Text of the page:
I am a Postdoc Prize Research Fellow at the Department of Economics and Nuffield College at Oxford University. Before joining Oxford, I obtained Ph.D. in Economics from Simon Fraser University and worked at the Bank of Canada. I have a broad research interest in macroeconomics and monetary economics, with a concentration on the role of belief heterogeneity and wealth distribution in the financial markets, as well as optimal macroeconomic policy timing issues.
The dynamics of wealth inequality are studied in a continuous-time Blanchard/Yaari model. Investment returns are idiosyncratic and subject to Knightian uncertainty. In response, agents formulate robust portfolio policies. These policies are nonhomothetic; wealthy agents invest a higher fraction of their wealth in uncertain assets yielding higher mean returns. This produces a feedback mechanism that amplifies inequality. It also produces an accelerated rate of convergence, which helps resolve a puzzle recently identified by Gabaix et al. (2016). An empirically plausible increase in uncertainty can account for about half of the recent increase in top wealth shares.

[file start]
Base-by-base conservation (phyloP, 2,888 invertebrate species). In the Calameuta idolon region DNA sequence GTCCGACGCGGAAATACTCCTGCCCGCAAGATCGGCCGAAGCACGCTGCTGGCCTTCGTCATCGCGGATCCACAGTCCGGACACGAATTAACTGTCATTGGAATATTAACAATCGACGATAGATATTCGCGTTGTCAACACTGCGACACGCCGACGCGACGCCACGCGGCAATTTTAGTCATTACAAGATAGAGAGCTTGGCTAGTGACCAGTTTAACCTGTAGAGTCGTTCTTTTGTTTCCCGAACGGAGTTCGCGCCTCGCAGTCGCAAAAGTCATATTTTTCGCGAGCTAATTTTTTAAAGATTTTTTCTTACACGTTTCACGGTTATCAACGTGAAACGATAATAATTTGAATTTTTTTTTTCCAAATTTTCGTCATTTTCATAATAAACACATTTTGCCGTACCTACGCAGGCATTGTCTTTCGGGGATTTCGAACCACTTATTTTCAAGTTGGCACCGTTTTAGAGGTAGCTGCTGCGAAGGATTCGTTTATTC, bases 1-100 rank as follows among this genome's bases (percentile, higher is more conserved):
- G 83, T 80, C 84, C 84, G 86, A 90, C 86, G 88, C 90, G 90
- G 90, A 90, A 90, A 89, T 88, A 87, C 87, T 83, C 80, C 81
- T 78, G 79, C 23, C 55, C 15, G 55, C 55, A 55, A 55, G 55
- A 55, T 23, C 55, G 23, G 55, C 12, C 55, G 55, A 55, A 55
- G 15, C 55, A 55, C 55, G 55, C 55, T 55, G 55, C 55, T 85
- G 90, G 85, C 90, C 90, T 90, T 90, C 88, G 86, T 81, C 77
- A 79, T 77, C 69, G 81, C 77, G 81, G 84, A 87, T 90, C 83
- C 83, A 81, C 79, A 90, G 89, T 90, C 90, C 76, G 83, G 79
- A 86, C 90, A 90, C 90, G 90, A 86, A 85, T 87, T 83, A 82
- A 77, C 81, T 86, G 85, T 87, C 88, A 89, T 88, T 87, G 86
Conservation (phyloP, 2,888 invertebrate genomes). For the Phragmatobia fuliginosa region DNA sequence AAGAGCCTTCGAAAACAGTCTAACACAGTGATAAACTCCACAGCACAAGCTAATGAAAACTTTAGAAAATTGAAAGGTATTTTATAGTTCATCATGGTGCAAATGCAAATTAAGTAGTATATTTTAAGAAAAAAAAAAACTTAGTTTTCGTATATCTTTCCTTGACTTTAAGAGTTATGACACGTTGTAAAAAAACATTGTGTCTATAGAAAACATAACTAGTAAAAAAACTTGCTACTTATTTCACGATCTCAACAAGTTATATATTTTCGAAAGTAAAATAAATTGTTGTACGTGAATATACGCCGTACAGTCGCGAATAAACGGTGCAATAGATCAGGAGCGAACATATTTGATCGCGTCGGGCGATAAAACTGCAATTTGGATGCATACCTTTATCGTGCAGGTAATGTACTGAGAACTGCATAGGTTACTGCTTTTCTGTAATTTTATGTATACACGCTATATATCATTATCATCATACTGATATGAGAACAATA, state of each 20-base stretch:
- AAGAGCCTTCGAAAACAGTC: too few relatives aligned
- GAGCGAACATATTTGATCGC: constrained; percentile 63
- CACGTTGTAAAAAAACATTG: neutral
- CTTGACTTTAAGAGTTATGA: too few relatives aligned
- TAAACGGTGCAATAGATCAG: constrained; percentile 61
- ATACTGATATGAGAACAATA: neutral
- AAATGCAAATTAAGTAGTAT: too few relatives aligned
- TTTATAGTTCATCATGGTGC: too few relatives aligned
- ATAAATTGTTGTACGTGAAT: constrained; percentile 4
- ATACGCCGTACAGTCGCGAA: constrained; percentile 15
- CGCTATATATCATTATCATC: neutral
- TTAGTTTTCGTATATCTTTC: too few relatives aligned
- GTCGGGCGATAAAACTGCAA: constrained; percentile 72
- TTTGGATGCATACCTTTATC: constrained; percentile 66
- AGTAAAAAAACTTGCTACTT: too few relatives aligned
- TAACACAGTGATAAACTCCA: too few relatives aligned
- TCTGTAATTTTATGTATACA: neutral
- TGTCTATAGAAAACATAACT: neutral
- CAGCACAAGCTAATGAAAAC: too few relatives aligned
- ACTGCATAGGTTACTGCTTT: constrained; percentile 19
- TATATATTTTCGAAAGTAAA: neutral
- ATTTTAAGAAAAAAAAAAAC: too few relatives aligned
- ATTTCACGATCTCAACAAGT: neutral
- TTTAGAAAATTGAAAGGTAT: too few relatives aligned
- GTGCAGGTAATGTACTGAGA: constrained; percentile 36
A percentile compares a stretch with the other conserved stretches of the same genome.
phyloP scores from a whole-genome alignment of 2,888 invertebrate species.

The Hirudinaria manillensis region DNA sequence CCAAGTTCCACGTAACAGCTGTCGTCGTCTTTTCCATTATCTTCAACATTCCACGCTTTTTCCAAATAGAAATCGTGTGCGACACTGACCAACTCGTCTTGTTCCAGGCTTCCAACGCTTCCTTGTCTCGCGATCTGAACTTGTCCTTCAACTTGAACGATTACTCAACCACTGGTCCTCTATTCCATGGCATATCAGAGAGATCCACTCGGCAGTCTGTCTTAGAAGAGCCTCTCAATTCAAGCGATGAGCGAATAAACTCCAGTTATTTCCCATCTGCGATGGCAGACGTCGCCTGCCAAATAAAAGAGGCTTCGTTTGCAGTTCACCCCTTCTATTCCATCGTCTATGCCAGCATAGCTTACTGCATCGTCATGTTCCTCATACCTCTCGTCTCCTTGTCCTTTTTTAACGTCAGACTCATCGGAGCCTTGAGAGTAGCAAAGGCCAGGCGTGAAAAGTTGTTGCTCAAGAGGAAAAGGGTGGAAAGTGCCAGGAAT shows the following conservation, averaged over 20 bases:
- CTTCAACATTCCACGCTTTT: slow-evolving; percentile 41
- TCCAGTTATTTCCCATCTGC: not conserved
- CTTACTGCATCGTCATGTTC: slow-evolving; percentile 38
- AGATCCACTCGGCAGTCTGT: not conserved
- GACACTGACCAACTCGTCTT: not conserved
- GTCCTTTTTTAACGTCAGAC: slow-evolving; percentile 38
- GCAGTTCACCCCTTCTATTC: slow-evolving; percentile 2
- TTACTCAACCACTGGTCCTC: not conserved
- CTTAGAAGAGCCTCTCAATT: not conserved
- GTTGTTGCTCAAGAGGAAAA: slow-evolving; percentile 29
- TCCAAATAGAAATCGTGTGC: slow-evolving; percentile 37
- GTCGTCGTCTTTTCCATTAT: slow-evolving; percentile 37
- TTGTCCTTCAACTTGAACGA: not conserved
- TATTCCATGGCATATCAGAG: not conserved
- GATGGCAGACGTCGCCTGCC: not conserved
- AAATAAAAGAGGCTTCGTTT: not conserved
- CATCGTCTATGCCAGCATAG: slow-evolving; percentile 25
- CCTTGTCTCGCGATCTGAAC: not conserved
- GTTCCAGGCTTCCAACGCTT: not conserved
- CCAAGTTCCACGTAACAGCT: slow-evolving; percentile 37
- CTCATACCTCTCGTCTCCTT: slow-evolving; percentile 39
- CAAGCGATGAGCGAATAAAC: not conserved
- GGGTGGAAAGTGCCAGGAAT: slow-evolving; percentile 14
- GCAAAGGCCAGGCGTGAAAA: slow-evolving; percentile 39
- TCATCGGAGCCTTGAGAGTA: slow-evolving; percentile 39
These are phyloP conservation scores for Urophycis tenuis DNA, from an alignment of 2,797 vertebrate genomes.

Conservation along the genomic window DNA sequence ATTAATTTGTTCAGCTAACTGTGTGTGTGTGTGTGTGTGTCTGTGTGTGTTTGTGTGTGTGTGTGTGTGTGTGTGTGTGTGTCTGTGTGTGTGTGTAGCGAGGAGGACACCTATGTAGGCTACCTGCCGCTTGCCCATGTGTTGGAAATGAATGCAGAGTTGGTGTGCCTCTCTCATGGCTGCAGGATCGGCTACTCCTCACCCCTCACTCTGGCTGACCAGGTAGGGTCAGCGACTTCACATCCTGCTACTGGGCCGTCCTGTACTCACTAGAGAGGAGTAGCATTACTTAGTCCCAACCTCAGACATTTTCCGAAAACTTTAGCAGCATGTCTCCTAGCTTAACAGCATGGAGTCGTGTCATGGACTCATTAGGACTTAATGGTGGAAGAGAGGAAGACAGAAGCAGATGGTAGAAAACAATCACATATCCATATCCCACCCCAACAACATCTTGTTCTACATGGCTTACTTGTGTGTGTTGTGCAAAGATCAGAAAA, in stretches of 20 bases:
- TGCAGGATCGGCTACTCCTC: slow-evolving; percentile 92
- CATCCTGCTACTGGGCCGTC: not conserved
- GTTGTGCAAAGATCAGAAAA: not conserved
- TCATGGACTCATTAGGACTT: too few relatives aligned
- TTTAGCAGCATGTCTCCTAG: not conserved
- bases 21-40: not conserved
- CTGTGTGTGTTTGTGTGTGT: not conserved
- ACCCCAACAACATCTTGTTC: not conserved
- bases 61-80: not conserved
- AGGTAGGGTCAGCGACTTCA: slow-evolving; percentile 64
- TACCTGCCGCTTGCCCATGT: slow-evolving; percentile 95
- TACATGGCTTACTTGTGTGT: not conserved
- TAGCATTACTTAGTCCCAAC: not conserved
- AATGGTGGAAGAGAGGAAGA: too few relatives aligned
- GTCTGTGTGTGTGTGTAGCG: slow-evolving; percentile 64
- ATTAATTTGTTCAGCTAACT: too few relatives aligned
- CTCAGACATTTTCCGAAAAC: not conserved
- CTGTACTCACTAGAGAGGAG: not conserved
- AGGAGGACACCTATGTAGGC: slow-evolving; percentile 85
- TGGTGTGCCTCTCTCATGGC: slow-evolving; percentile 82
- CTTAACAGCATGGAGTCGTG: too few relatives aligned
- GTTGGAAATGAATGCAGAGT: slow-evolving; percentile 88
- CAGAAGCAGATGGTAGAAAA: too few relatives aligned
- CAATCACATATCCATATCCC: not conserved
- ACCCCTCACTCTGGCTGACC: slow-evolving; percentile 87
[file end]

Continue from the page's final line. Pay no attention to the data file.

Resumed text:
D31, D81, Inequality, Robustness
“WAIT-AND-SEE” MONETARY POLICY
<jats:p>This paper develops a model of the optimal timing of interest rate changes. With fixed adjustment costs and ongoing uncertainty, changing the interest rate involves the exercise of an option. Optimal policy therefore has a “wait-and-see” component, which can be quantified using option pricing techniques. We show that increased uncertainty makes the central bank more reluctant to change its target interest rate, and argue that this helps explain recent observed deviations from the Taylor Rule. An optimal wait-and-see policy fits the target interest rates of the Fed and Bank of Canada better than the Taylor Rule.</jats:p>